Grigor couldn't change his fortune in the first half of 2019 as well, bothered with a shoulder injury and lacking the momentum or confidence that would have carried him towards the position he had before. As we already mentioned, Grigor had nothing in his hands when he arrived in New York except that good draw, with Andre Agassi and Radek Stepanek who decided to leave him alone out there, speaking only by phone.

With nothing to lose, Grigor kicked off the US Open campaign with a 6-1, 6-7, 6-4, 6-3 victory over Andreas Seppi in two hours and 42 minutes, taming his shots more effectively than in the previous weeks and looking better on the return as well.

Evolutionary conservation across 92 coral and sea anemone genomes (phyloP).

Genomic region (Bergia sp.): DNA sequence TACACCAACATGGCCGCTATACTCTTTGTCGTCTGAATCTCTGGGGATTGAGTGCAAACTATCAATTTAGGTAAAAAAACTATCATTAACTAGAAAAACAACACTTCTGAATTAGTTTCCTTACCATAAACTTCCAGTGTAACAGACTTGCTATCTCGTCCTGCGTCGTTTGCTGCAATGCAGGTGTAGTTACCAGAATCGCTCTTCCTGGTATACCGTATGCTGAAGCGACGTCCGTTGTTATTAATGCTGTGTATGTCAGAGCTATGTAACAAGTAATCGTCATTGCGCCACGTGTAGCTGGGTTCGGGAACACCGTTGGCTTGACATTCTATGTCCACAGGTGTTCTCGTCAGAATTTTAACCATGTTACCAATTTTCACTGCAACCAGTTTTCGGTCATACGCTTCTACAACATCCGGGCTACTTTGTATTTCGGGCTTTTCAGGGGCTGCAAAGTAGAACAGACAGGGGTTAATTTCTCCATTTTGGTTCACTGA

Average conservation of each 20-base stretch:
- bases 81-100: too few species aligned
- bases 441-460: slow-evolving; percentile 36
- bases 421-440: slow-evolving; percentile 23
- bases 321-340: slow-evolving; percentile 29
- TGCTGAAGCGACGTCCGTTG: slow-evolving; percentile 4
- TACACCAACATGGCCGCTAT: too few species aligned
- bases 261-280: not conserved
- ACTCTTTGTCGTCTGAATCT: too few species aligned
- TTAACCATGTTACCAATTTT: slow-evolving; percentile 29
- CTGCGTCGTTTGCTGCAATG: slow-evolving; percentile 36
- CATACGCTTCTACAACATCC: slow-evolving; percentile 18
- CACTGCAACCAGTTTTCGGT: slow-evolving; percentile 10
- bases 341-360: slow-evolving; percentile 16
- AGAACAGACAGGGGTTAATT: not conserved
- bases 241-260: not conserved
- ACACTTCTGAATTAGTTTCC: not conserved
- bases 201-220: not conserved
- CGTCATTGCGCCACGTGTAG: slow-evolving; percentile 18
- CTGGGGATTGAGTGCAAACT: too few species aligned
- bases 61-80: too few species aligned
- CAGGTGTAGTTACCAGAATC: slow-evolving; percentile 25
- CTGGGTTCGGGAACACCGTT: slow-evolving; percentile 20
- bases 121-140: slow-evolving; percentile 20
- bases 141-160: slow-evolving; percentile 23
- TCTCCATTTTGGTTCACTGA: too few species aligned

Borna Coric gave Grigor a walkover in the second round and the Bulgarian's campaign looked better and better after a 7-5, 7-6, 6-2 win over Kamil Majchrzak in two hours and 17 minutes. Unlike in the previous year or so, Grigor was there to have the advantage in the tight sets and pivotal points, getting broken only once and stealing Kamil's serve four times with 41 winners and 28 unforced errors, happy with the way he performed and waiting for more in the rest of the tournament.

The young Aussie Alex de Minaur stood between Dimitrov and the first Grand Slam quarter-final in a year and a half, with the Bulgarian delivering a 7-5, 6-3, 6-4 win in just over two hours, playing against only one break chance and making enough damage on the return to sail through in straight sets and reach the ultimate goal once he saw the draw, to set Roger Federer's clash in the quarters.